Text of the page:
Microsoft Denies New Data Breach Claimed by Anonymous Sudan

A group that recently DDoS attacked Microsoft now claim they've stolen 30 million customer records. The tech giant disagrees.

A group of cybercriminals has claimed to have “successfully hacked” Microsoft and got their hands on 30 million accounts, just weeks after successfully causing several outages to Microsoft services via large-scale DDoS attacks.

Microsoft has strongly denied the claims made by the group – which goes by the name “Anonymous Sudan” – and has informed multiple news outlets that they see no evidence behind the claim that the group has customer emails, passwords, and usernames.

Although Microsoft has firmly denied the claims, it’s still an ominous reminder of the importance of using tools that facilitate the creation of complex, unique passwords, such as password managers, to minimize the impact of such attacks when they do occur.

Anonymous Sudan’s Claims Rebuffed By Microsoft

Anonymous Sudan recently posted on messaging app Telegram claiming they had 30 million Microsoft accounts, emails, and passwords for sale, valued at $50,000.

Along with the initial message, they also posted a warning that Microsoft would deny the claims of the breach, along with a sample of the data allegedly extracted from the tech giant’s systems.

Bleeping Computer, which has seen the sample provided by Anonymous Sudan, reports that the origin of the data could not be verified and suggested it could be from another breach, for example.

Microsoft has told a number of different news sources, including Cybernews, that they have reviewed the data and do not consider the group’s claim to be genuine, and further, that they have no reason to believe that any Microsoft account holder’s data has been compromised.

Microsoft’s New Nemesis?

DDoS (Distributed Denial of Service) attacks don’t tend to involve data being stolen, and instead, aim to disrupt, slow down, or take a service offline.

However, there are some prior examples of such attacks being orchestrated as a decoy to distract a company’s security team or use up a company’s cybersecurity resources while other attacks are carried out.

Some reports suggest the hacking group is Sudanese – as their name suggests – while others have speculated they may be based in the United Arab Emirates. Other sources, however, have suggested the group is backed by the Kremlin and actually based in Russia.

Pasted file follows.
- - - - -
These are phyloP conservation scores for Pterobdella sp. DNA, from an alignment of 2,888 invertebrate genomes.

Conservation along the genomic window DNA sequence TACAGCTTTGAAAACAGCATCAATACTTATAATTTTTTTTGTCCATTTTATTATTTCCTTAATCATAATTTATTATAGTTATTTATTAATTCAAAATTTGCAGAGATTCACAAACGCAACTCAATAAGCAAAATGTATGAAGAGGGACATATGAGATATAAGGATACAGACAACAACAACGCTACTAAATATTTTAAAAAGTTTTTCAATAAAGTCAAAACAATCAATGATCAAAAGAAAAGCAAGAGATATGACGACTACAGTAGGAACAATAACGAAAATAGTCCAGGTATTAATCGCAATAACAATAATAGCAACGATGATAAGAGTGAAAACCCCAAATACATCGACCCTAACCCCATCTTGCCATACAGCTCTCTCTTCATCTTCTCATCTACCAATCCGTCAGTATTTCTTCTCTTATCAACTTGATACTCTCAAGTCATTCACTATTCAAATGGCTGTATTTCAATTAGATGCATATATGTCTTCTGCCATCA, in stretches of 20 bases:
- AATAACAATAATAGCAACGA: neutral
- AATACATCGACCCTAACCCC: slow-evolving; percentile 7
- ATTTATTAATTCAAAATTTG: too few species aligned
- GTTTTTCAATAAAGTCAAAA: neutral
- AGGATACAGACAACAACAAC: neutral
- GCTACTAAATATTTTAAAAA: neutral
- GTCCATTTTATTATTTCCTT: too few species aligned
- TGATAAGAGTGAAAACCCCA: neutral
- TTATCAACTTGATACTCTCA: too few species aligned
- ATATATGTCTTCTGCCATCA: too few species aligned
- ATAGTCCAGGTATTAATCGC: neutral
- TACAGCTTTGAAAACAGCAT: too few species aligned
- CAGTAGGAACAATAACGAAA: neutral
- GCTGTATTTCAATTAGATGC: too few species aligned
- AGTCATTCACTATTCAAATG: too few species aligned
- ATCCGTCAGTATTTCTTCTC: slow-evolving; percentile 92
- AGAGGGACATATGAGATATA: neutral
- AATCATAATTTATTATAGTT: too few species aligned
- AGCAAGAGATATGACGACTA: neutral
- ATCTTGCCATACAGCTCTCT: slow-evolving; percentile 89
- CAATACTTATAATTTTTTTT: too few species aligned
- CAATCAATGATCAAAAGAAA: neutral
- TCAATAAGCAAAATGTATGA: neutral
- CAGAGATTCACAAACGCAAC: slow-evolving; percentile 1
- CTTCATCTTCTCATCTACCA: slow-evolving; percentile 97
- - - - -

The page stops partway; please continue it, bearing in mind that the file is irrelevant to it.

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Although Microsoft seems very assured in this case that the group is simply fronting, recently, they did recently admit that the same group was behind a series of large-scale DDoS attacks at the beginning of June that took a number of Microsoft services offline.

Data Breaches: A Persistent Worry

Although this seems like a false alarm – at least according to Microsoft – groups like this pose an ever-present threat to businesses of all sizes. Major data breaches now occur on a weekly – and almost daily – basis and have been prevalent throughout the first half of 2023, facilitated by poorly configured security infrastructure, insider threats, and simple human errors that have opened the gates to attackers.

So common are leaks that it’s important to think not just about prevention, but also damage control. For business owners, it’s crucial staff are equipped with the knowledge and tech to help them create strong passwords, spot phishing attacks, and much more. 

Granted, breaches and leaks happen – but this will greatly decrease how much damage can be done by a single event, and may even reduce the immediate steps you’ll have to take to reseal your company’s security perimeter.

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Written by:
Aaron Drapkin is's Content Manager. He has been researching and writing about technology, politics, and society in print and online publications since graduating with a Philosophy degree from the University of Bristol six years ago. Aaron's focus areas include VPNs, cybersecurity, AI and project management software. He has been quoted in the Daily Mirror, Daily Express, The Daily Mail, Computer Weekly, Cybernews, Lifewire, HR News and the Silicon Republic speaking on various privacy and cybersecurity issues, and has articles published in Wired, Vice, Metro, ProPrivacy, The Week, and covering a wide range of topics.
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